Security Training with a Capture the Flag Exercise in a Virtual Machine
Security always has been an important part of software development, but in recent years has become an ever more vital topic. Software infrastructure is increasing in complexity and interdependence, and so is the business of keeping that infrastructure secure. Unfortunately, security is also sadly neglected in our industry. The average developer doesn't have a good grasp of all of the basics, if by basics we mean the OWASP list of cardinal sins. Consider that it has taken a lot of time, effort, advocacy, and very public breaches to get to the point at which most developers in the industry understand that SQL injection is a risk, and go on to both (a) incorporate that understanding into their work and (b) informally educate their up and coming peers. Yet there are a good dozen other classes of vulnerability in modern web applications alone that are just as bad in practice, and of which most developers are at best only academically aware. Thus vulnerable applications keep emerging, and at a much greater rate than has to be the case.
The current state of the field means that in practice, for near all software engineering organizations, any effective form of security training for developers adds considerable value over time. Given that good knowledge of security practices in development, just like devops, is both a complex topic and pretty thin on the ground in the engineering community, you can't expect it to spread via cultural osmosis. Training is an important part of getting to the point at which knowledge and good practice becomes more self-sustaining within an organization.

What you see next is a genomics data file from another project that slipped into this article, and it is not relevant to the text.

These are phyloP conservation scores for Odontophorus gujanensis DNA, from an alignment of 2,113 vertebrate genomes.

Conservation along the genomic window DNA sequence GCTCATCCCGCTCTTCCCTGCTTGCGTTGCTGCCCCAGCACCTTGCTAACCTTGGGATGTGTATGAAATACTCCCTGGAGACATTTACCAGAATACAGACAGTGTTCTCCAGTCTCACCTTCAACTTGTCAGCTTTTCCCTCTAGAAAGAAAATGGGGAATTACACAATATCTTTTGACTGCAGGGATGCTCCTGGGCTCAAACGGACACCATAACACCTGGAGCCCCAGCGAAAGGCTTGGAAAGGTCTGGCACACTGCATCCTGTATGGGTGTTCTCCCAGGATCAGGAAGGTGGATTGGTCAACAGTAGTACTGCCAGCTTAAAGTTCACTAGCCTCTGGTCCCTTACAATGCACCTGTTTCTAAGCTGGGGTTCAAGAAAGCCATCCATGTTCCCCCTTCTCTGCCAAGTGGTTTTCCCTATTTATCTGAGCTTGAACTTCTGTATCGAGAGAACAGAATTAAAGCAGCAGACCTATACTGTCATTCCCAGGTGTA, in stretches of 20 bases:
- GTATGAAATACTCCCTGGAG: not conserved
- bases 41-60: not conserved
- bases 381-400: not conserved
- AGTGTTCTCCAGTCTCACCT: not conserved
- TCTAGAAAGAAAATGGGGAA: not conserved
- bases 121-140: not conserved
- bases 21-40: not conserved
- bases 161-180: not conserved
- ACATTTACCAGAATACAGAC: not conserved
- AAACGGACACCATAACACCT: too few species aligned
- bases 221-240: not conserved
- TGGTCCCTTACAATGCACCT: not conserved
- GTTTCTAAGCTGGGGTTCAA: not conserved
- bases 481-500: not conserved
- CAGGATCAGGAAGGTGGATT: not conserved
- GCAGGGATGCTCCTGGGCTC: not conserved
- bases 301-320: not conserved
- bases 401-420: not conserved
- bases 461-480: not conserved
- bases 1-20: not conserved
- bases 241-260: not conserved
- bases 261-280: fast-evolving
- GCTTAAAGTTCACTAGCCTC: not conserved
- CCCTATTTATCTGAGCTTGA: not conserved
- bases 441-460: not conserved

Most Security Training is not Particularly Effective
Unfortunately, most security training isn't all that good when it comes to achieving practical outcomes. You'll see organizations putting bad slideware presentations in front of employees as a part of their regulatory compliance, checking that box, and never following up. Unfortunately, even good static explanations of security issues and best practices tend to do little to help: however interesting it might be to read at the time, there is a big difference between reading up on a topic and actually putting that information into practice. Developers, like everyone else, internalize and assimilate new knowledge by working with it in a practical context, not by reading about it - either in the abstract, or specific examples.
Capture the Flag Exercises as a Basis for Practical Training
A number of companies have run and open sourced the code for public capture the flag (CTF) competitive exercises, as recruiting, publicity, and training exercises. A series of flawed web applications are deployed, and contestants must break into each in turn to find the keys to the next level. The goal is worth through the chain of ever harder challenges to gain the final prize in the final level. Of these the second Stripe CTF from 2012 is one of the most accessible, and its challenges are still very relevant today. When carried out as a group exercise, running through the first few levels of a CTF contest in a friendly in-house competition is a very good way to introduce a level of practical experience with vulnerabilities to a development organization. Get a few dozen people into the same room for a few hours, form small teams, offer modest prizes for the best contributions, and walk through each level and its vulnerability after it has been solved. Short of identifying and fixing vulnerabilities in the wild, this is perhaps the best form of training in this portion of the software engineering space.